What a spoiler really comes down to is how you feel about a movie the very first time you see it. When you watch a movie you enjoy for a second time, everything is spoiled because you witnessed it all firsthand. But if you enjoyed the movie the first time, it follows that you would enjoy the movie just as much the second time. I don’t personally remember if it was the first movie that was spoiled for me, but I when I was in high school a little movie called The Sixth Sense came out and was very popular. During this time I was watching a lot of movies in theaters, and yet I have never been an opening weekend guy. So I didn’t watch The Sixth Sense opening weekend and a couple of my friends had seen it and were having a conversation about it. “It’s crazy that Bruce Willis was dead the whole time!” “Hey! I haven’t seen it yet, come on now!” I was upset. I felt cheated out of a chance to watch the movie for the first time. I missed out on that moment, that “aha!” moment you get when the entire movie you watched wasn’t exactly the way you first thought it was. Instead I watched the movie “for the second time” as I had put it at the time. I caught all the subtle hints that his wife wasn’t ignoring him, she didn’t see him. I caught that when Haley Joel Osment was talking about seeing dead people he wasn’t just talking with a psychiatrist, he was talking to and about Bruce Willis himself. And when I left the theater, I might have still been a little upset that I didn’t get to have that one single moment at the end of the movie, but I enjoyed the heck out of the movie I had just watched. Would I have enjoyed it more if I had gone in fresh? I don’t know, but I doubt it.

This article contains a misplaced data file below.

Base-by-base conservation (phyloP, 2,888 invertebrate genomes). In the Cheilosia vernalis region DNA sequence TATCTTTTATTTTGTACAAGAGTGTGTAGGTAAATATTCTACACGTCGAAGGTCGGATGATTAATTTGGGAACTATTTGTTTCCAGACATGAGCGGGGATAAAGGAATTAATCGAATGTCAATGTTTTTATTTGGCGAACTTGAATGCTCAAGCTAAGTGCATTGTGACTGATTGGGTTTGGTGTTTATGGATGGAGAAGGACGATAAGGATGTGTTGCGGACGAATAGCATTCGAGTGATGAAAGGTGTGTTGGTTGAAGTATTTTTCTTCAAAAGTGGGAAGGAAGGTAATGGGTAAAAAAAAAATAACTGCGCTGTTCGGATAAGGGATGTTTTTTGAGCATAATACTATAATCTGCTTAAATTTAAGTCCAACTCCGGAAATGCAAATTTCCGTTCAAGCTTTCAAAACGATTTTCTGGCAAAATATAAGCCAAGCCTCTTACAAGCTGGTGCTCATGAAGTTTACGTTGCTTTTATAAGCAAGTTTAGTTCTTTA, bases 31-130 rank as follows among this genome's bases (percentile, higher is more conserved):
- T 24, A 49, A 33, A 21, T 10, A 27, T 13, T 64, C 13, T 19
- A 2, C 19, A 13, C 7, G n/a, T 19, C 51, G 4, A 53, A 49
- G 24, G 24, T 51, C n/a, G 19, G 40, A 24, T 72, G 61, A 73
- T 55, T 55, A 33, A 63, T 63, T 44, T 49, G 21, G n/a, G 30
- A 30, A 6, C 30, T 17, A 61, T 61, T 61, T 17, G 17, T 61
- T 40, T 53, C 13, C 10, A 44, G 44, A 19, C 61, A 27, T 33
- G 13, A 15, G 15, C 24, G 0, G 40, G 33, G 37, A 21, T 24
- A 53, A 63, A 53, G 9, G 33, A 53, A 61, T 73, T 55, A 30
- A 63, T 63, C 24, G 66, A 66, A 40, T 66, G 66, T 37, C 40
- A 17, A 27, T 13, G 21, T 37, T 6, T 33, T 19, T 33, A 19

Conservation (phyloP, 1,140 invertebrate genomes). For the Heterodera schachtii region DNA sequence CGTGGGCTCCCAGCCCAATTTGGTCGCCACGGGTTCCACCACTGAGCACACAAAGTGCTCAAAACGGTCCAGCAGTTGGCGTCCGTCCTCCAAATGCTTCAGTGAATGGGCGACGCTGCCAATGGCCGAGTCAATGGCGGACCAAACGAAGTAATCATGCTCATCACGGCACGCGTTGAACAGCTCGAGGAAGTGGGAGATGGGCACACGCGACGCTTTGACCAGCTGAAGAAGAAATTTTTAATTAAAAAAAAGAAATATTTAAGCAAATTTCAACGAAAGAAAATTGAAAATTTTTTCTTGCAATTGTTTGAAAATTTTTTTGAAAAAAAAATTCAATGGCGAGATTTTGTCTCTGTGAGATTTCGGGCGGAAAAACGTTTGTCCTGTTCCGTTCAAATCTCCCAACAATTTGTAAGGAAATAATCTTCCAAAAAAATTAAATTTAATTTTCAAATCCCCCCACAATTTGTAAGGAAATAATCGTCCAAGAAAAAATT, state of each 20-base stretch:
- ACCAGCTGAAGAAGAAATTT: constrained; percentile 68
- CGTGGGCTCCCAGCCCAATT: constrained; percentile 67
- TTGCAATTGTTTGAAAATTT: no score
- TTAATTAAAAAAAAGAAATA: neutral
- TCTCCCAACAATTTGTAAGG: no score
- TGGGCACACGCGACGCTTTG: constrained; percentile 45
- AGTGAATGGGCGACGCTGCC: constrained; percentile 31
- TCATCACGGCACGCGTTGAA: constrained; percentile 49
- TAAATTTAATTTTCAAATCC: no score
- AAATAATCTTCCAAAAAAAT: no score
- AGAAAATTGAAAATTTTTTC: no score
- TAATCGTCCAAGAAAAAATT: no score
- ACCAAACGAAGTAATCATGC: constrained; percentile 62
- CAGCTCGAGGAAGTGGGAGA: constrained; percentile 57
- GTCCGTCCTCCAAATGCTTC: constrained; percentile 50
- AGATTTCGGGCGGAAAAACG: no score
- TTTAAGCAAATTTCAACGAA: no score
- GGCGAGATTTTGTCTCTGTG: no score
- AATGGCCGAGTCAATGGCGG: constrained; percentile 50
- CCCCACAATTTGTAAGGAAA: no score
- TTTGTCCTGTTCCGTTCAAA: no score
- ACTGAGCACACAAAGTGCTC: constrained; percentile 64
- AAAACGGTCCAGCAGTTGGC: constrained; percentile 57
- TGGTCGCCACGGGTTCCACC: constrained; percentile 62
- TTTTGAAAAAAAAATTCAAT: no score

But not every movie is changes its meaning based on a single moment. Every movie doesn’t have the “Edward Norton’s name is Tyler Durden” moment that gives new meaning to what you had just seen. Is there really that much of Star Wars that is different when you realize that Darth Vader is Luke’s father? He’s still the bad guy, and you pretty much look at him the same way during repeated viewings. There’s a little bit of extra knowledge, and it definitely affect how you look at what happens later in the movies, but at that point it’s not a spoiler, it’s something that should be known by then. And where do you draw the line at what’s considered a spoiler? Does it matter if the villains in the Avengers are the Skrulls or if they’re just some random enemy made up for the movie? Does it change how you feel about the movie if you know Loki gets killed, or if he escapes unharmed? Personally, I don’t think it makes much of a difference at all. But I respect the fact that someone might be reading my review because they like my taste in movies, value my opinion, and if I recommend a movie they might then go out and take a chance on it based on my recommendation. And if that movie has that moment in it, that “I can’t believe she just died” or “I can’t believe those two got together” or “I can’t believe that just happened” then I will do my best to avoid spoiling that moment for you. What do you think? weigh in on my poll or leave a comment. Until next time, this has been Bubbawheat for Flights, Tights, and Movie Nights.